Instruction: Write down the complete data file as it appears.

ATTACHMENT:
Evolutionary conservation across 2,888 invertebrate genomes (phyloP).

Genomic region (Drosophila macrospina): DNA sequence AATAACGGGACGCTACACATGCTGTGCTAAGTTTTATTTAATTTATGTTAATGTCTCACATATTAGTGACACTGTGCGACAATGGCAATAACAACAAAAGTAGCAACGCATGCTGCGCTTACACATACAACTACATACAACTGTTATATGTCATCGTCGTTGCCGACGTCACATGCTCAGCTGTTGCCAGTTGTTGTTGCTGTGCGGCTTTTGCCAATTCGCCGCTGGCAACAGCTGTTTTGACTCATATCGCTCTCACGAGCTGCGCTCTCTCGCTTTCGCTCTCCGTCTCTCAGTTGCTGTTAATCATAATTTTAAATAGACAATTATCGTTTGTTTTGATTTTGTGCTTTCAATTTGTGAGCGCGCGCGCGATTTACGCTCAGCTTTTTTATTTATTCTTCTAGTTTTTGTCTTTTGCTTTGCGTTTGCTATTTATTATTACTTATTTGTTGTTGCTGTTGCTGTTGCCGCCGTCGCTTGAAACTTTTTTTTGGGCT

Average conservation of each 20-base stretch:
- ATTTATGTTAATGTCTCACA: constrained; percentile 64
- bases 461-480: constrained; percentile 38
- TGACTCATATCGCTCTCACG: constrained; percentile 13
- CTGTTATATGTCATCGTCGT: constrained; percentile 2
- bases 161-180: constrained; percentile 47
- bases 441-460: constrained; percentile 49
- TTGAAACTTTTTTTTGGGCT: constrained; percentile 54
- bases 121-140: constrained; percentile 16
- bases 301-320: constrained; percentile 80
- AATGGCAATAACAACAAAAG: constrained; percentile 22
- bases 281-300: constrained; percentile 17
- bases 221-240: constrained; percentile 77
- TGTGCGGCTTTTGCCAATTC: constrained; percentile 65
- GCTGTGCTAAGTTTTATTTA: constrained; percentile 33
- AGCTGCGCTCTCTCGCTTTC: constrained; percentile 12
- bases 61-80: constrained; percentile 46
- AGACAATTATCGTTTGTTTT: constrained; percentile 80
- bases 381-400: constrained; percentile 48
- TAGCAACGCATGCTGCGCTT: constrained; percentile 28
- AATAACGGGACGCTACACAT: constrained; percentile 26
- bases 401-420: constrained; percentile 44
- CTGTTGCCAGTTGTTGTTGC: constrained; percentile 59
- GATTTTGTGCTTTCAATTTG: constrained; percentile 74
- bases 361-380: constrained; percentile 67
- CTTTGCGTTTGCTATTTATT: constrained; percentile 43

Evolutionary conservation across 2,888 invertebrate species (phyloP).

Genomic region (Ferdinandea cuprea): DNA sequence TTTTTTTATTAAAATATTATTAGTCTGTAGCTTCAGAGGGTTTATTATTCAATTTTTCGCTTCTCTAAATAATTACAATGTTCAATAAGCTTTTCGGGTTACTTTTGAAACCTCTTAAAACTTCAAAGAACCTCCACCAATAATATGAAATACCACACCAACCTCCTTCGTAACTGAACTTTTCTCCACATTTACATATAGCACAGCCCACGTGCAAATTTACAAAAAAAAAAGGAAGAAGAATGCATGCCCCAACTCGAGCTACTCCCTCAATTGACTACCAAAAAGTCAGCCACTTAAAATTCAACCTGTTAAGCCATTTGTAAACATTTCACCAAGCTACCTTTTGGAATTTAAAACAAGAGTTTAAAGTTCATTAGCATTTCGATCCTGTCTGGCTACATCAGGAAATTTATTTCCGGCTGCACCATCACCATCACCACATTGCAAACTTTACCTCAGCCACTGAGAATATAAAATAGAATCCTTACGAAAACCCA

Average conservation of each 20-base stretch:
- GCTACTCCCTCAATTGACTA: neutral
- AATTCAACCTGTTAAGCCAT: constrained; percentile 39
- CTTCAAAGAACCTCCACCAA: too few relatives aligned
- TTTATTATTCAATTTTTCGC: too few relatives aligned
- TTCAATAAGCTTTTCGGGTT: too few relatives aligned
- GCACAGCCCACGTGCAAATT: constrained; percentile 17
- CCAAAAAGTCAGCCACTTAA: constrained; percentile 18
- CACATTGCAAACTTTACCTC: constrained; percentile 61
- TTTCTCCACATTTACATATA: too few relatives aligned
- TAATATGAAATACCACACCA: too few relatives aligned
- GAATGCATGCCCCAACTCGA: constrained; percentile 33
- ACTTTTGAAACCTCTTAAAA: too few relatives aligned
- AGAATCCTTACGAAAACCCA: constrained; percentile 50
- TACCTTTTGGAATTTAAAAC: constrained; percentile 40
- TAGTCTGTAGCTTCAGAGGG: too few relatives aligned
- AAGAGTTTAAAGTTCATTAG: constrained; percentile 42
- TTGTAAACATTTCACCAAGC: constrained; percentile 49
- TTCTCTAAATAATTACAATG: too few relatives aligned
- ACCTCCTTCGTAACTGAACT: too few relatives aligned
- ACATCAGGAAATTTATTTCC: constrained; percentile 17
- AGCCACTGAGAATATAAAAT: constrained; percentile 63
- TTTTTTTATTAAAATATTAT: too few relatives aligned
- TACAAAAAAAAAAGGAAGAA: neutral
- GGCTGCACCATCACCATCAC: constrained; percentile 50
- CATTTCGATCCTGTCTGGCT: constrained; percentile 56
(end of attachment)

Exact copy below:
Evolutionary conservation across 2,888 invertebrate genomes (phyloP).

Genomic region (Drosophila macrospina): DNA sequence AATAACGGGACGCTACACATGCTGTGCTAAGTTTTATTTAATTTATGTTAATGTCTCACATATTAGTGACACTGTGCGACAATGGCAATAACAACAAAAGTAGCAACGCATGCTGCGCTTACACATACAACTACATACAACTGTTATATGTCATCGTCGTTGCCGACGTCACATGCTCAGCTGTTGCCAGTTGTTGTTGCTGTGCGGCTTTTGCCAATTCGCCGCTGGCAACAGCTGTTTTGACTCATATCGCTCTCACGAGCTGCGCTCTCTCGCTTTCGCTCTCCGTCTCTCAGTTGCTGTTAATCATAATTTTAAATAGACAATTATCGTTTGTTTTGATTTTGTGCTTTCAATTTGTGAGCGCGCGCGCGATTTACGCTCAGCTTTTTTATTTATTCTTCTAGTTTTTGTCTTTTGCTTTGCGTTTGCTATTTATTATTACTTATTTGTTGTTGCTGTTGCTGTTGCCGCCGTCGCTTGAAACTTTTTTTTGGGCT

Average conservation of each 20-base stretch:
- ATTTATGTTAATGTCTCACA: constrained; percentile 64
- bases 461-480: constrained; percentile 38
- TGACTCATATCGCTCTCACG: constrained; percentile 13
- CTGTTATATGTCATCGTCGT: constrained; percentile 2
- bases 161-180: constrained; percentile 47
- bases 441-460: constrained; percentile 49
- TTGAAACTTTTTTTTGGGCT: constrained; percentile 54
- bases 121-140: constrained; percentile 16
- bases 301-320: constrained; percentile 80
- AATGGCAATAACAACAAAAG: constrained; percentile 22
- bases 281-300: constrained; percentile 17
- bases 221-240: constrained; percentile 77
- TGTGCGGCTTTTGCCAATTC: constrained; percentile 65
- GCTGTGCTAAGTTTTATTTA: constrained; percentile 33
- AGCTGCGCTCTCTCGCTTTC: constrained; percentile 12
- bases 61-80: constrained; percentile 46
- AGACAATTATCGTTTGTTTT: constrained; percentile 80
- bases 381-400: constrained; percentile 48
- TAGCAACGCATGCTGCGCTT: constrained; percentile 28
- AATAACGGGACGCTACACAT: constrained; percentile 26
- bases 401-420: constrained; percentile 44
- CTGTTGCCAGTTGTTGTTGC: constrained; percentile 59
- GATTTTGTGCTTTCAATTTG: constrained; percentile 74
- bases 361-380: constrained; percentile 67
- CTTTGCGTTTGCTATTTATT: constrained; percentile 43

Evolutionary conservation across 2,888 invertebrate species (phyloP).

Genomic region (Ferdinandea cuprea): DNA sequence TTTTTTTATTAAAATATTATTAGTCTGTAGCTTCAGAGGGTTTATTATTCAATTTTTCGCTTCTCTAAATAATTACAATGTTCAATAAGCTTTTCGGGTTACTTTTGAAACCTCTTAAAACTTCAAAGAACCTCCACCAATAATATGAAATACCACACCAACCTCCTTCGTAACTGAACTTTTCTCCACATTTACATATAGCACAGCCCACGTGCAAATTTACAAAAAAAAAAGGAAGAAGAATGCATGCCCCAACTCGAGCTACTCCCTCAATTGACTACCAAAAAGTCAGCCACTTAAAATTCAACCTGTTAAGCCATTTGTAAACATTTCACCAAGCTACCTTTTGGAATTTAAAACAAGAGTTTAAAGTTCATTAGCATTTCGATCCTGTCTGGCTACATCAGGAAATTTATTTCCGGCTGCACCATCACCATCACCACATTGCAAACTTTACCTCAGCCACTGAGAATATAAAATAGAATCCTTACGAAAACCCA

Average conservation of each 20-base stretch:
- GCTACTCCCTCAATTGACTA: neutral
- AATTCAACCTGTTAAGCCAT: constrained; percentile 39
- CTTCAAAGAACCTCCACCAA: too few relatives aligned
- TTTATTATTCAATTTTTCGC: too few relatives aligned
- TTCAATAAGCTTTTCGGGTT: too few relatives aligned
- GCACAGCCCACGTGCAAATT: constrained; percentile 17
- CCAAAAAGTCAGCCACTTAA: constrained; percentile 18
- CACATTGCAAACTTTACCTC: constrained; percentile 61
- TTTCTCCACATTTACATATA: too few relatives aligned
- TAATATGAAATACCACACCA: too few relatives aligned
- GAATGCATGCCCCAACTCGA: constrained; percentile 33
- ACTTTTGAAACCTCTTAAAA: too few relatives aligned
- AGAATCCTTACGAAAACCCA: constrained; percentile 50
- TACCTTTTGGAATTTAAAAC: constrained; percentile 40
- TAGTCTGTAGCTTCAGAGGG: too few relatives aligned
- AAGAGTTTAAAGTTCATTAG: constrained; percentile 42
- TTGTAAACATTTCACCAAGC: constrained; percentile 49
- TTCTCTAAATAATTACAATG: too few relatives aligned
- ACCTCCTTCGTAACTGAACT: too few relatives aligned
- ACATCAGGAAATTTATTTCC: constrained; percentile 17
- AGCCACTGAGAATATAAAAT: constrained; percentile 63
- TTTTTTTATTAAAATATTAT: too few relatives aligned
- TACAAAAAAAAAAGGAAGAA: neutral
- GGCTGCACCATCACCATCAC: constrained; percentile 50
- CATTTCGATCCTGTCTGGCT: constrained; percentile 56